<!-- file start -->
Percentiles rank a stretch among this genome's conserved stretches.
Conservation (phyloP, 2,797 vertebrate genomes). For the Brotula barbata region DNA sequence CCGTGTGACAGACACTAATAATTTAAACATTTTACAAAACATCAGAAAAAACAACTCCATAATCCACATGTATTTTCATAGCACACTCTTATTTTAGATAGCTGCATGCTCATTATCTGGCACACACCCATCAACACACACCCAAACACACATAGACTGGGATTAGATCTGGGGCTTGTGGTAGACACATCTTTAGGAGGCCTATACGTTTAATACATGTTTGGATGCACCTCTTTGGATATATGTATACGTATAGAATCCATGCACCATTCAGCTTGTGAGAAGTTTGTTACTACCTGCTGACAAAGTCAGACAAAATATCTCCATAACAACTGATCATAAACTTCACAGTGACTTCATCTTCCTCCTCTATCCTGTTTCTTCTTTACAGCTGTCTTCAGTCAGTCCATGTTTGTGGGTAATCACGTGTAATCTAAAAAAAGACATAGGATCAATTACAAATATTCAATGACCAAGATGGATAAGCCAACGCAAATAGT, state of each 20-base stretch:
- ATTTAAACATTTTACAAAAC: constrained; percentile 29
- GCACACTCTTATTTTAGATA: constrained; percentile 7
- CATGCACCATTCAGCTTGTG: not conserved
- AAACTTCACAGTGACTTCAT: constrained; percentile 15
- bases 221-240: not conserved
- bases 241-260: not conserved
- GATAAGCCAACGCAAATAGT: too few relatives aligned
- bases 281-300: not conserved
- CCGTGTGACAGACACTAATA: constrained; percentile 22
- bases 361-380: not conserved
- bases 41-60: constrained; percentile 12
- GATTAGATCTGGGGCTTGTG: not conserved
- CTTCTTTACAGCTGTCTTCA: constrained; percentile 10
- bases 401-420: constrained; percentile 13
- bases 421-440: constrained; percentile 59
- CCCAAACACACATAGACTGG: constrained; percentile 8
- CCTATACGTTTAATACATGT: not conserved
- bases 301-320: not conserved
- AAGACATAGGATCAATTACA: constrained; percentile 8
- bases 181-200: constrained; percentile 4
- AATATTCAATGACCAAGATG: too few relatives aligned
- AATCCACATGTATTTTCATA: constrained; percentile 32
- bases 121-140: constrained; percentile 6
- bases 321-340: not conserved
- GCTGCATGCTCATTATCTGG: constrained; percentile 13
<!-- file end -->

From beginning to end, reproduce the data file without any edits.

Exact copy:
Percentiles rank a stretch among this genome's conserved stretches.
Conservation (phyloP, 2,797 vertebrate genomes). For the Brotula barbata region DNA sequence CCGTGTGACAGACACTAATAATTTAAACATTTTACAAAACATCAGAAAAAACAACTCCATAATCCACATGTATTTTCATAGCACACTCTTATTTTAGATAGCTGCATGCTCATTATCTGGCACACACCCATCAACACACACCCAAACACACATAGACTGGGATTAGATCTGGGGCTTGTGGTAGACACATCTTTAGGAGGCCTATACGTTTAATACATGTTTGGATGCACCTCTTTGGATATATGTATACGTATAGAATCCATGCACCATTCAGCTTGTGAGAAGTTTGTTACTACCTGCTGACAAAGTCAGACAAAATATCTCCATAACAACTGATCATAAACTTCACAGTGACTTCATCTTCCTCCTCTATCCTGTTTCTTCTTTACAGCTGTCTTCAGTCAGTCCATGTTTGTGGGTAATCACGTGTAATCTAAAAAAAGACATAGGATCAATTACAAATATTCAATGACCAAGATGGATAAGCCAACGCAAATAGT, state of each 20-base stretch:
- ATTTAAACATTTTACAAAAC: constrained; percentile 29
- GCACACTCTTATTTTAGATA: constrained; percentile 7
- CATGCACCATTCAGCTTGTG: not conserved
- AAACTTCACAGTGACTTCAT: constrained; percentile 15
- bases 221-240: not conserved
- bases 241-260: not conserved
- GATAAGCCAACGCAAATAGT: too few relatives aligned
- bases 281-300: not conserved
- CCGTGTGACAGACACTAATA: constrained; percentile 22
- bases 361-380: not conserved
- bases 41-60: constrained; percentile 12
- GATTAGATCTGGGGCTTGTG: not conserved
- CTTCTTTACAGCTGTCTTCA: constrained; percentile 10
- bases 401-420: constrained; percentile 13
- bases 421-440: constrained; percentile 59
- CCCAAACACACATAGACTGG: constrained; percentile 8
- CCTATACGTTTAATACATGT: not conserved
- bases 301-320: not conserved
- AAGACATAGGATCAATTACA: constrained; percentile 8
- bases 181-200: constrained; percentile 4
- AATATTCAATGACCAAGATG: too few relatives aligned
- AATCCACATGTATTTTCATA: constrained; percentile 32
- bases 121-140: constrained; percentile 6
- bases 321-340: not conserved
- GCTGCATGCTCATTATCTGG: constrained; percentile 13